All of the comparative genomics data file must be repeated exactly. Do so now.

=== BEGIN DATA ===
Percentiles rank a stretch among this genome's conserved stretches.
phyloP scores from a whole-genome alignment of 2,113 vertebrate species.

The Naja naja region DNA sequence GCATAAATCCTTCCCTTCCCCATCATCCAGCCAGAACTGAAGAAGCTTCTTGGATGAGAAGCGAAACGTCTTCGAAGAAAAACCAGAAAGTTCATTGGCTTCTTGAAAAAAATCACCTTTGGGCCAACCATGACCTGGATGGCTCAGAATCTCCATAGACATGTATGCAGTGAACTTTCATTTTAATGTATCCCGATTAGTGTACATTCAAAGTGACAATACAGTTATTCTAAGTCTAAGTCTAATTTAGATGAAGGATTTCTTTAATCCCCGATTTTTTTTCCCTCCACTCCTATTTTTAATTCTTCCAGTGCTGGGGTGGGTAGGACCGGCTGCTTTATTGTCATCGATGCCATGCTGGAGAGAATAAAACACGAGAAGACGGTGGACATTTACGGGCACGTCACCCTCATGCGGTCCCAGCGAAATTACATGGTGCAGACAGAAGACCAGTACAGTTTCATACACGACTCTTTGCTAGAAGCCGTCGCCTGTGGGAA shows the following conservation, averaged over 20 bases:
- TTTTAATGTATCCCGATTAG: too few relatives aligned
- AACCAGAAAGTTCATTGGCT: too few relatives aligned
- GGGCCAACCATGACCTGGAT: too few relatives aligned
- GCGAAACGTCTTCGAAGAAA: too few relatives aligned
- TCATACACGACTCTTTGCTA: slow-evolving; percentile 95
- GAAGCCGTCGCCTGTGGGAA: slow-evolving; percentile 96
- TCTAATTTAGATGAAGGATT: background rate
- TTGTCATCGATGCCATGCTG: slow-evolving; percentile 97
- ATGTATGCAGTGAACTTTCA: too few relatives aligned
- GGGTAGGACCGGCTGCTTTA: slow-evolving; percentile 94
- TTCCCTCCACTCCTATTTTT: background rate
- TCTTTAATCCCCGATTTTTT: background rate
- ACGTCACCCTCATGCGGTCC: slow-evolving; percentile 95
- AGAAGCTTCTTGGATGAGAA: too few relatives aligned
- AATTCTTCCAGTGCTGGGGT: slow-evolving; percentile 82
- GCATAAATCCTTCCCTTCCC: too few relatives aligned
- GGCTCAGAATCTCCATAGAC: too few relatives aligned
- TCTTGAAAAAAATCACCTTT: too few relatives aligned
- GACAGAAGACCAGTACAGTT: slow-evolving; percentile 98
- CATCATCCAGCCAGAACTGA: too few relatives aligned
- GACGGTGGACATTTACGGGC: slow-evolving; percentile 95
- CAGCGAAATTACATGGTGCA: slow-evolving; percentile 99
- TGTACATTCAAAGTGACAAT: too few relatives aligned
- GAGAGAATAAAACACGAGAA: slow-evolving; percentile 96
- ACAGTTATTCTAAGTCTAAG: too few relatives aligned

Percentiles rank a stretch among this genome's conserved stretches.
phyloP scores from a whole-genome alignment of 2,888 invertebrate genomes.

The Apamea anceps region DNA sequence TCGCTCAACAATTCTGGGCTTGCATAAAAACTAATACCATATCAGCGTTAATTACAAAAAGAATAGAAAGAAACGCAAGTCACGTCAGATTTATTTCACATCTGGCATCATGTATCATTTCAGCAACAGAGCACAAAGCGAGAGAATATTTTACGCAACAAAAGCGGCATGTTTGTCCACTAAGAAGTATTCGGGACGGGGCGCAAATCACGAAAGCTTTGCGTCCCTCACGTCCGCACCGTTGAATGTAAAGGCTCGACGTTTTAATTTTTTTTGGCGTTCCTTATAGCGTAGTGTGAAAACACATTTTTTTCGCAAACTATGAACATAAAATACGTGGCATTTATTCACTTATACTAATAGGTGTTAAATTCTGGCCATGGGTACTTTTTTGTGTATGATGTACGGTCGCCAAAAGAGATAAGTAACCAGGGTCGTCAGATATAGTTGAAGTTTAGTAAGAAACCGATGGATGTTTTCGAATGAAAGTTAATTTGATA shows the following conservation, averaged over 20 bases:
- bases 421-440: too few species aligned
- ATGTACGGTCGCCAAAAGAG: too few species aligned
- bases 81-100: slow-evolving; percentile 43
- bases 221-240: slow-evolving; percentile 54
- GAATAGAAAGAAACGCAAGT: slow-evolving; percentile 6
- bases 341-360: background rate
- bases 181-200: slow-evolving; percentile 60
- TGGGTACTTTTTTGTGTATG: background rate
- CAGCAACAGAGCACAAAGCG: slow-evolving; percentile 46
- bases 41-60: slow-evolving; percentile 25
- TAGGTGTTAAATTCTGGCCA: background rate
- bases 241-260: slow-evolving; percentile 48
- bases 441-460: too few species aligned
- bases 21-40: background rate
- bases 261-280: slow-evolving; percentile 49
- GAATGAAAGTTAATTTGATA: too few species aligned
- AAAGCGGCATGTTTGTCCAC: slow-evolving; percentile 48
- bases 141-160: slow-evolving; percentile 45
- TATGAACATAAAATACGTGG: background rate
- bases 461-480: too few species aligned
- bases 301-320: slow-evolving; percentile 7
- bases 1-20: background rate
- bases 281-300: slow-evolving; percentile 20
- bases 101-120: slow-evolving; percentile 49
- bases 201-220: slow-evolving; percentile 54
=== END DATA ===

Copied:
Percentiles rank a stretch among this genome's conserved stretches.
phyloP scores from a whole-genome alignment of 2,113 vertebrate species.

The Naja naja region DNA sequence GCATAAATCCTTCCCTTCCCCATCATCCAGCCAGAACTGAAGAAGCTTCTTGGATGAGAAGCGAAACGTCTTCGAAGAAAAACCAGAAAGTTCATTGGCTTCTTGAAAAAAATCACCTTTGGGCCAACCATGACCTGGATGGCTCAGAATCTCCATAGACATGTATGCAGTGAACTTTCATTTTAATGTATCCCGATTAGTGTACATTCAAAGTGACAATACAGTTATTCTAAGTCTAAGTCTAATTTAGATGAAGGATTTCTTTAATCCCCGATTTTTTTTCCCTCCACTCCTATTTTTAATTCTTCCAGTGCTGGGGTGGGTAGGACCGGCTGCTTTATTGTCATCGATGCCATGCTGGAGAGAATAAAACACGAGAAGACGGTGGACATTTACGGGCACGTCACCCTCATGCGGTCCCAGCGAAATTACATGGTGCAGACAGAAGACCAGTACAGTTTCATACACGACTCTTTGCTAGAAGCCGTCGCCTGTGGGAA shows the following conservation, averaged over 20 bases:
- TTTTAATGTATCCCGATTAG: too few relatives aligned
- AACCAGAAAGTTCATTGGCT: too few relatives aligned
- GGGCCAACCATGACCTGGAT: too few relatives aligned
- GCGAAACGTCTTCGAAGAAA: too few relatives aligned
- TCATACACGACTCTTTGCTA: slow-evolving; percentile 95
- GAAGCCGTCGCCTGTGGGAA: slow-evolving; percentile 96
- TCTAATTTAGATGAAGGATT: background rate
- TTGTCATCGATGCCATGCTG: slow-evolving; percentile 97
- ATGTATGCAGTGAACTTTCA: too few relatives aligned
- GGGTAGGACCGGCTGCTTTA: slow-evolving; percentile 94
- TTCCCTCCACTCCTATTTTT: background rate
- TCTTTAATCCCCGATTTTTT: background rate
- ACGTCACCCTCATGCGGTCC: slow-evolving; percentile 95
- AGAAGCTTCTTGGATGAGAA: too few relatives aligned
- AATTCTTCCAGTGCTGGGGT: slow-evolving; percentile 82
- GCATAAATCCTTCCCTTCCC: too few relatives aligned
- GGCTCAGAATCTCCATAGAC: too few relatives aligned
- TCTTGAAAAAAATCACCTTT: too few relatives aligned
- GACAGAAGACCAGTACAGTT: slow-evolving; percentile 98
- CATCATCCAGCCAGAACTGA: too few relatives aligned
- GACGGTGGACATTTACGGGC: slow-evolving; percentile 95
- CAGCGAAATTACATGGTGCA: slow-evolving; percentile 99
- TGTACATTCAAAGTGACAAT: too few relatives aligned
- GAGAGAATAAAACACGAGAA: slow-evolving; percentile 96
- ACAGTTATTCTAAGTCTAAG: too few relatives aligned

Percentiles rank a stretch among this genome's conserved stretches.
phyloP scores from a whole-genome alignment of 2,888 invertebrate genomes.

The Apamea anceps region DNA sequence TCGCTCAACAATTCTGGGCTTGCATAAAAACTAATACCATATCAGCGTTAATTACAAAAAGAATAGAAAGAAACGCAAGTCACGTCAGATTTATTTCACATCTGGCATCATGTATCATTTCAGCAACAGAGCACAAAGCGAGAGAATATTTTACGCAACAAAAGCGGCATGTTTGTCCACTAAGAAGTATTCGGGACGGGGCGCAAATCACGAAAGCTTTGCGTCCCTCACGTCCGCACCGTTGAATGTAAAGGCTCGACGTTTTAATTTTTTTTGGCGTTCCTTATAGCGTAGTGTGAAAACACATTTTTTTCGCAAACTATGAACATAAAATACGTGGCATTTATTCACTTATACTAATAGGTGTTAAATTCTGGCCATGGGTACTTTTTTGTGTATGATGTACGGTCGCCAAAAGAGATAAGTAACCAGGGTCGTCAGATATAGTTGAAGTTTAGTAAGAAACCGATGGATGTTTTCGAATGAAAGTTAATTTGATA shows the following conservation, averaged over 20 bases:
- bases 421-440: too few species aligned
- ATGTACGGTCGCCAAAAGAG: too few species aligned
- bases 81-100: slow-evolving; percentile 43
- bases 221-240: slow-evolving; percentile 54
- GAATAGAAAGAAACGCAAGT: slow-evolving; percentile 6
- bases 341-360: background rate
- bases 181-200: slow-evolving; percentile 60
- TGGGTACTTTTTTGTGTATG: background rate
- CAGCAACAGAGCACAAAGCG: slow-evolving; percentile 46
- bases 41-60: slow-evolving; percentile 25
- TAGGTGTTAAATTCTGGCCA: background rate
- bases 241-260: slow-evolving; percentile 48
- bases 441-460: too few species aligned
- bases 21-40: background rate
- bases 261-280: slow-evolving; percentile 49
- GAATGAAAGTTAATTTGATA: too few species aligned
- AAAGCGGCATGTTTGTCCAC: slow-evolving; percentile 48
- bases 141-160: slow-evolving; percentile 45
- TATGAACATAAAATACGTGG: background rate
- bases 461-480: too few species aligned
- bases 301-320: slow-evolving; percentile 7
- bases 1-20: background rate
- bases 281-300: slow-evolving; percentile 20
- bases 101-120: slow-evolving; percentile 49
- bases 201-220: slow-evolving; percentile 54